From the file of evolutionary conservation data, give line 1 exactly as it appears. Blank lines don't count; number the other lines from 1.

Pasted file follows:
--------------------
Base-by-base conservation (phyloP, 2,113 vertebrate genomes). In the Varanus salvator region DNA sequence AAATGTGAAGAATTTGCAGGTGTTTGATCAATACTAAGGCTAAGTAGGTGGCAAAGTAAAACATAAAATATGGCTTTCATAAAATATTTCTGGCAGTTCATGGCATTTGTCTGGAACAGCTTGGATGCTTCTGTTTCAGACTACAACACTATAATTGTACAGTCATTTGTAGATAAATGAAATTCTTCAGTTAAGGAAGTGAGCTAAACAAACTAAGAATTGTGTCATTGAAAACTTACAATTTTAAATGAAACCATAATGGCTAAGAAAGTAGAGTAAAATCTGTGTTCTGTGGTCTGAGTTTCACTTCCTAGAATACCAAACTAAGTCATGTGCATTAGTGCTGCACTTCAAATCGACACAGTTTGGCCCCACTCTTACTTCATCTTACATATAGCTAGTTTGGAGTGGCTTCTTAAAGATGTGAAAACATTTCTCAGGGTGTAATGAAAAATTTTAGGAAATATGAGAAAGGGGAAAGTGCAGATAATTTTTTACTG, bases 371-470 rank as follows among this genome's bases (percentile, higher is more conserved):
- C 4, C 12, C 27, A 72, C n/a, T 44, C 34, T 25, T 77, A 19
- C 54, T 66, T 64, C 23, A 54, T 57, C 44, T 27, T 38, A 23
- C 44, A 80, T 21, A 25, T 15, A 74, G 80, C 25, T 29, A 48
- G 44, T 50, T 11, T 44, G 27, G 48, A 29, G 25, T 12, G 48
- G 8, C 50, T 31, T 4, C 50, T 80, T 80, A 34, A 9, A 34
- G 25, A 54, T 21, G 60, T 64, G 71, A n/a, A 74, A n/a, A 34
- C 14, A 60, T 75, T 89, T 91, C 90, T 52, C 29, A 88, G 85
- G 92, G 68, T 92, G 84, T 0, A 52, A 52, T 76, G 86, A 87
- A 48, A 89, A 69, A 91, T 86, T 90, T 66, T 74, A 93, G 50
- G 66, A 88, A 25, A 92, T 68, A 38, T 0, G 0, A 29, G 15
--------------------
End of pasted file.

Base-by-base conservation (phyloP, 2,113 vertebrate genomes). In the Varanus salvator region DNA sequence AAATGTGAAGAATTTGCAGGTGTTTGATCAATACTAAGGCTAAGTAGGTGGCAAAGTAAAACATAAAATATGGCTTTCATAAAATATTTCTGGCAGTTCATGGCATTTGTCTGGAACAGCTTGGATGCTTCTGTTTCAGACTACAACACTATAATTGTACAGTCATTTGTAGATAAATGAAATTCTTCAGTTAAGGAAGTGAGCTAAACAAACTAAGAATTGTGTCATTGAAAACTTACAATTTTAAATGAAACCATAATGGCTAAGAAAGTAGAGTAAAATCTGTGTTCTGTGGTCTGAGTTTCACTTCCTAGAATACCAAACTAAGTCATGTGCATTAGTGCTGCACTTCAAATCGACACAGTTTGGCCCCACTCTTACTTCATCTTACATATAGCTAGTTTGGAGTGGCTTCTTAAAGATGTGAAAACATTTCTCAGGGTGTAATGAAAAATTTTAGGAAATATGAGAAAGGGGAAAGTGCAGATAATTTTTTACTG, bases 371-470 rank as follows among this genome's bases (percentile, higher is more conserved):